October 22, 2007
The Radical Vogue in VEBAs
Posted by Lawrence Cunningham

Wouldn’t it be wonderful if you could discharge your debts by paying 50 cents on the dollar? You’d have something in common with General Motors in its bargain with the United Auto Workers union.

The GM-UAW deal adapts an old vehicle, the VEBA (voluntary employee benefit association), in a radically voguish way. Traditional VEBAs, dating to 1928 and used by tens of thousands of US companies, are tax-advantaged vehicles that companies use to manage and fund employee benefits. The new twist, in the GM-UAW deal and others, makes the VEBA a vehicle that unions use to manage and fund those benefits.

GM will transfer to the VEBA $29.9 billion of assets (including a $4.37 billion note convertible into GM stock whose exercise would make the VEBA a 16% shareholder of GM); extinguish from its balance sheet $46.7 billion in liabilities for post-retirement health benefits; and forego further obligations for such benefits. The union assumes all duties from there, including managing and funding the trust and administering benefits—perhaps with some official GM oversight or input.

This new vogue in VEBAs shows the dire straits of some companies burdened by enormous financial legacy costs, due, in part, to bad old accounting rules and curious health care policies.

Until 1993, US accounting rules (GAAP) did not require companies to book a balance sheet liability for promises to employees to pay post-retirement health benefits. The results were bountiful—but often worthless—corporate promises to provide these benefits, contributing to the bankruptcy of some companies. Under the 1993 rule, huge balance sheet liabilities sprouted. This (along with increased costs and other factors) tended to curtail company promises (and reduced the number of companies with 200+ employees who provide such benefits from 66% before the change to 33% today).

Even so, 14 years later, enormous benefit liabilities appear on balance sheets of dozens of US companies, especially manufacturing companies with unionized work forces. For many, the obligation exceeds $1 billion and 5% of total assets (at GM, the figure is nearly $70 billion). These costs impair US competitiveness with foreign companies where national health services foot the bill.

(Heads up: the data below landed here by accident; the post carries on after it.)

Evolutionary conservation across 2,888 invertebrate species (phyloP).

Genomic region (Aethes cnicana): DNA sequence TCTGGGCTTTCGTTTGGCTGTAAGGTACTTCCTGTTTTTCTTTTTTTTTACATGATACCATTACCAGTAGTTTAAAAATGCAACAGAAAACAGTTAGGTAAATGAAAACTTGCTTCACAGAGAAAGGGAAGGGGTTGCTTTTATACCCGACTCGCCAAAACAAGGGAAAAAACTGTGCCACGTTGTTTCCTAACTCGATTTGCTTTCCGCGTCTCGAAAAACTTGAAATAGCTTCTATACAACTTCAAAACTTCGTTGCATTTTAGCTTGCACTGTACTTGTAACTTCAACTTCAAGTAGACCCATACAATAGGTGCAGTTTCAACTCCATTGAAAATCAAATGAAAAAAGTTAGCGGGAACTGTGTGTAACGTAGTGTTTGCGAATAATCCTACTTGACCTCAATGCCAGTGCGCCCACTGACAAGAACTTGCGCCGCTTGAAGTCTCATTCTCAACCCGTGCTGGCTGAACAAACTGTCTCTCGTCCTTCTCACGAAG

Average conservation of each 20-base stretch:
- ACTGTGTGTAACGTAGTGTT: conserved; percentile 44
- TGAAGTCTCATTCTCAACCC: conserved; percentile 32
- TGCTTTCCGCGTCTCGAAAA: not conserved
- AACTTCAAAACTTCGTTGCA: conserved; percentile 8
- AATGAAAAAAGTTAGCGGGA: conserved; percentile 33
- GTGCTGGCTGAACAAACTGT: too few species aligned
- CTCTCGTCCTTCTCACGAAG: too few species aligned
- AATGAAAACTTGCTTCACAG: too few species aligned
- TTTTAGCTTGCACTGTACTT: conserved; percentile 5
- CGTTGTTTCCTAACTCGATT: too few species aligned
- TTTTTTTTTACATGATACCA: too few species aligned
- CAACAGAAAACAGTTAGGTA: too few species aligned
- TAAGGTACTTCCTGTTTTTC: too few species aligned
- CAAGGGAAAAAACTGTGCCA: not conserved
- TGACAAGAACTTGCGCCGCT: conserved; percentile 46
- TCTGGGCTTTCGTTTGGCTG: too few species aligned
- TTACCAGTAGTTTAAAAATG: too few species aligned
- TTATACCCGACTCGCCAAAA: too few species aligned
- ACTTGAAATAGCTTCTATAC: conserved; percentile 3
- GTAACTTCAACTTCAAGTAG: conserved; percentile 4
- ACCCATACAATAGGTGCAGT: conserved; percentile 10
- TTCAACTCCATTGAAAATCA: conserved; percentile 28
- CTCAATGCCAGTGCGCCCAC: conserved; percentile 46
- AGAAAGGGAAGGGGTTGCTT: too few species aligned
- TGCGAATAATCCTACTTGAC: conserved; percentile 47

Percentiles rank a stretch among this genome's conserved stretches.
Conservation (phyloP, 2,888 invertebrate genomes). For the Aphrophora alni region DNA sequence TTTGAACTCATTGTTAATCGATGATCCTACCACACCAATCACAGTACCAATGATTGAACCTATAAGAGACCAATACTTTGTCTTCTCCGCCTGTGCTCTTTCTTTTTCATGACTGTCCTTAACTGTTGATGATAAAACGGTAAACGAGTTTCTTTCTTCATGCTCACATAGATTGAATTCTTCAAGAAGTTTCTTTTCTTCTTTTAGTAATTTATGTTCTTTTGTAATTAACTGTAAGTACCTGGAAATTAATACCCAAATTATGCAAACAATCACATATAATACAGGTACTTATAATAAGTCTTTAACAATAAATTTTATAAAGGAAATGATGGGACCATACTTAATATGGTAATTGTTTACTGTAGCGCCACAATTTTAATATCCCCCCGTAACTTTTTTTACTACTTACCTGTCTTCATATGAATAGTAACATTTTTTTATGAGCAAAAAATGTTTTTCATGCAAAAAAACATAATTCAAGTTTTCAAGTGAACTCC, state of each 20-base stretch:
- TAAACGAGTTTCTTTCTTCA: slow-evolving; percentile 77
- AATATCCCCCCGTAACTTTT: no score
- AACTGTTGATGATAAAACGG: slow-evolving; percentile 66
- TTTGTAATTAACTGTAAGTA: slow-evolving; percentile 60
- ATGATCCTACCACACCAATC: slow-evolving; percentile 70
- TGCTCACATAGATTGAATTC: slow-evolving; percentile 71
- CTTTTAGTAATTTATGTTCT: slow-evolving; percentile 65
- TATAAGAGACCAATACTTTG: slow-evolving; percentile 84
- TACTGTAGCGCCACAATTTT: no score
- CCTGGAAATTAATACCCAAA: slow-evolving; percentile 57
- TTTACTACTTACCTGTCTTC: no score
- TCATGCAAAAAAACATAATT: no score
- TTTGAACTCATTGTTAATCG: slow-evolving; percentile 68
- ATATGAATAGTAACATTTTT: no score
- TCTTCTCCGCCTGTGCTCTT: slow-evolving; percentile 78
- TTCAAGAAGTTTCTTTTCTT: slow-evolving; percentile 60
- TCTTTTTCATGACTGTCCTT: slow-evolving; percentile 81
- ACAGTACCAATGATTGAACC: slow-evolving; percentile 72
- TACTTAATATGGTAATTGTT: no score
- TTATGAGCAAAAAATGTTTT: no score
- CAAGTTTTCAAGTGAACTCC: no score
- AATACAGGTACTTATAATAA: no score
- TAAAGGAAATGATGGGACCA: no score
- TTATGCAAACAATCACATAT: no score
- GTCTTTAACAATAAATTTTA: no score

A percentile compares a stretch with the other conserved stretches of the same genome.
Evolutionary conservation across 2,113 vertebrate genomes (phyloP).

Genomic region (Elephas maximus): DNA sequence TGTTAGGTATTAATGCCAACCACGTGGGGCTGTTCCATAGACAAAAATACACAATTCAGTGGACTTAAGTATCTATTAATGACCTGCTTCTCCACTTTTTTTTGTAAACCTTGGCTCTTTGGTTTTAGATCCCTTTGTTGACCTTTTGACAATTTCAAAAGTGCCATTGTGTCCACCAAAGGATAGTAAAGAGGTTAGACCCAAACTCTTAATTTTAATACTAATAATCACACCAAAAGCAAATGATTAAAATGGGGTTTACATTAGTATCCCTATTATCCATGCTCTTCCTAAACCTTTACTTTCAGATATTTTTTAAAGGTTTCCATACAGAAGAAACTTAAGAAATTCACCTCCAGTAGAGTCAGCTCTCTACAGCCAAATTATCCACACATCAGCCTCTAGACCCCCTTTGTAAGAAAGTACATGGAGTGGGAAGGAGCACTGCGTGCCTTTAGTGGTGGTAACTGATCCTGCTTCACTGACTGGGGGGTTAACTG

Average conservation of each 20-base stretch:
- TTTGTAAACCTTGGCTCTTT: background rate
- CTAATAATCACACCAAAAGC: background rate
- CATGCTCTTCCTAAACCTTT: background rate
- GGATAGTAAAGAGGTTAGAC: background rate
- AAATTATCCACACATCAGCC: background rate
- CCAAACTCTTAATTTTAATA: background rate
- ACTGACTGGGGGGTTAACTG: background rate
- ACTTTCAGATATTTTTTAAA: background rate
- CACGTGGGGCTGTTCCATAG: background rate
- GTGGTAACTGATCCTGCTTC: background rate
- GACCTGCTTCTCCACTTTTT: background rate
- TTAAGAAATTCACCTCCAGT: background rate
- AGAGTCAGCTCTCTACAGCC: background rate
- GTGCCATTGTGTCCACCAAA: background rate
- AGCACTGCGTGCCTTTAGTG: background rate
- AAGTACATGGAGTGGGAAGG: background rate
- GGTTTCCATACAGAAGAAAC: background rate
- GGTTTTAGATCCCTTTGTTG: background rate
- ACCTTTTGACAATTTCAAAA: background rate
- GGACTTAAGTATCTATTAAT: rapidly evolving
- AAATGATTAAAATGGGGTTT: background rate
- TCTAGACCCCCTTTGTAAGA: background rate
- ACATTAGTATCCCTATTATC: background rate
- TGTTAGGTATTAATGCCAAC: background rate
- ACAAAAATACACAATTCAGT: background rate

The new vogue in VEBAs may be appealing, but is not free from risk. Two risks are manifest in the GM-UAW deal. First, GM’s initial funding may be insufficient to satisfy the VEBA’s long-term obligations. Second, GM officials may exercise influence over the VEBA. Either way, the risk is that the obligation will remain with GM and not be transferred to the VEBA, as a matter of law or accounting, whatever balance sheet treatment GM adopts now. If so, investors may regret the deal; workers may get two bites at the apple. But there may be no other solution.

Employees | Bookmark

TrackBacks (1)

TrackBack URL for this entry:

Links to weblogs that reference The Radical Vogue in VEBAs:

» A Corporate Take on the GM/UAW VEBA from Workplace Prof Blog ...
"Larry Cunningham (George Washington), guest-blogging over at the Conglomerate Blog, has an insightfu ..." [more] (Tracked on October 23, 2007 @ 8:39)
Recent Comments
Popular Threads
Search The Glom
The Glom on Twitter
Archives by Topic
Archives by Date
January 2019
Sun Mon Tue Wed Thu Fri Sat
    1 2 3 4 5
6 7 8 9 10 11 12
13 14 15 16 17 18 19
20 21 22 23 24 25 26
27 28 29 30 31    
Miscellaneous Links